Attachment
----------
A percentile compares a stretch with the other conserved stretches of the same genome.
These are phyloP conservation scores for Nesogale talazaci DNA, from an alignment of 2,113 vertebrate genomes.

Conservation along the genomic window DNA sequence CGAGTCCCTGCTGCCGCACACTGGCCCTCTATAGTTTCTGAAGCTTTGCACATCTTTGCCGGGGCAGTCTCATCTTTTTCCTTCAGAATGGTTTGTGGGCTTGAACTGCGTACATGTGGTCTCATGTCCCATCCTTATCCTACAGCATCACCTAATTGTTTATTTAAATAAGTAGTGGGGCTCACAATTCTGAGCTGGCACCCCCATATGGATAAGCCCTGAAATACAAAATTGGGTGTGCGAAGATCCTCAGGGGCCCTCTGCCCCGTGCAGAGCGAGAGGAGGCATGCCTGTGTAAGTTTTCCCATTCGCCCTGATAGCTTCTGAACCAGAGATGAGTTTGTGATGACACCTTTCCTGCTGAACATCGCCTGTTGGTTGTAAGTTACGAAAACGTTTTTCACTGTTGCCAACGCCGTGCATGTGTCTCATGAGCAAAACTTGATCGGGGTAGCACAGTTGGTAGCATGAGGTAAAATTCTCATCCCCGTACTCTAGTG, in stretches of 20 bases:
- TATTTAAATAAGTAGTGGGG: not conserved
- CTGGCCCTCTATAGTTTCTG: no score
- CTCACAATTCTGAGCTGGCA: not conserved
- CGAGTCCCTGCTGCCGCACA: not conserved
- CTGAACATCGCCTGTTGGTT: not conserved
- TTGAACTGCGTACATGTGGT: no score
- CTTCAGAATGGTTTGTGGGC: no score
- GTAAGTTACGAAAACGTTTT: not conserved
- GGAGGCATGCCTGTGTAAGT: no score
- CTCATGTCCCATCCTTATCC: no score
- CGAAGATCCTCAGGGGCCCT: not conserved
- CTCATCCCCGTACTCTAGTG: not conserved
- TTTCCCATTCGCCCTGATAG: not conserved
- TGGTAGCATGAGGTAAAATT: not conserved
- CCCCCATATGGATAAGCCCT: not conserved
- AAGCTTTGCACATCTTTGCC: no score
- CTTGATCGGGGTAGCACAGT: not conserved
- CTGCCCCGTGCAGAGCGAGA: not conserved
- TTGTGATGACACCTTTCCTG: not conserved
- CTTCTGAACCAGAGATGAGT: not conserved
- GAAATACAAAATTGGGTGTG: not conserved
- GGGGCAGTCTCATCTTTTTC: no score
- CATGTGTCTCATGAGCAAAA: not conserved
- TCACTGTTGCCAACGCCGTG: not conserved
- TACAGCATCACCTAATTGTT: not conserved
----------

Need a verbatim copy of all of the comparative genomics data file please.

A percentile compares a stretch with the other conserved stretches of the same genome.
These are phyloP conservation scores for Nesogale talazaci DNA, from an alignment of 2,113 vertebrate genomes.

Conservation along the genomic window DNA sequence CGAGTCCCTGCTGCCGCACACTGGCCCTCTATAGTTTCTGAAGCTTTGCACATCTTTGCCGGGGCAGTCTCATCTTTTTCCTTCAGAATGGTTTGTGGGCTTGAACTGCGTACATGTGGTCTCATGTCCCATCCTTATCCTACAGCATCACCTAATTGTTTATTTAAATAAGTAGTGGGGCTCACAATTCTGAGCTGGCACCCCCATATGGATAAGCCCTGAAATACAAAATTGGGTGTGCGAAGATCCTCAGGGGCCCTCTGCCCCGTGCAGAGCGAGAGGAGGCATGCCTGTGTAAGTTTTCCCATTCGCCCTGATAGCTTCTGAACCAGAGATGAGTTTGTGATGACACCTTTCCTGCTGAACATCGCCTGTTGGTTGTAAGTTACGAAAACGTTTTTCACTGTTGCCAACGCCGTGCATGTGTCTCATGAGCAAAACTTGATCGGGGTAGCACAGTTGGTAGCATGAGGTAAAATTCTCATCCCCGTACTCTAGTG, in stretches of 20 bases:
- TATTTAAATAAGTAGTGGGG: not conserved
- CTGGCCCTCTATAGTTTCTG: no score
- CTCACAATTCTGAGCTGGCA: not conserved
- CGAGTCCCTGCTGCCGCACA: not conserved
- CTGAACATCGCCTGTTGGTT: not conserved
- TTGAACTGCGTACATGTGGT: no score
- CTTCAGAATGGTTTGTGGGC: no score
- GTAAGTTACGAAAACGTTTT: not conserved
- GGAGGCATGCCTGTGTAAGT: no score
- CTCATGTCCCATCCTTATCC: no score
- CGAAGATCCTCAGGGGCCCT: not conserved
- CTCATCCCCGTACTCTAGTG: not conserved
- TTTCCCATTCGCCCTGATAG: not conserved
- TGGTAGCATGAGGTAAAATT: not conserved
- CCCCCATATGGATAAGCCCT: not conserved
- AAGCTTTGCACATCTTTGCC: no score
- CTTGATCGGGGTAGCACAGT: not conserved
- CTGCCCCGTGCAGAGCGAGA: not conserved
- TTGTGATGACACCTTTCCTG: not conserved
- CTTCTGAACCAGAGATGAGT: not conserved
- GAAATACAAAATTGGGTGTG: not conserved
- GGGGCAGTCTCATCTTTTTC: no score
- CATGTGTCTCATGAGCAAAA: not conserved
- TCACTGTTGCCAACGCCGTG: not conserved
- TACAGCATCACCTAATTGTT: not conserved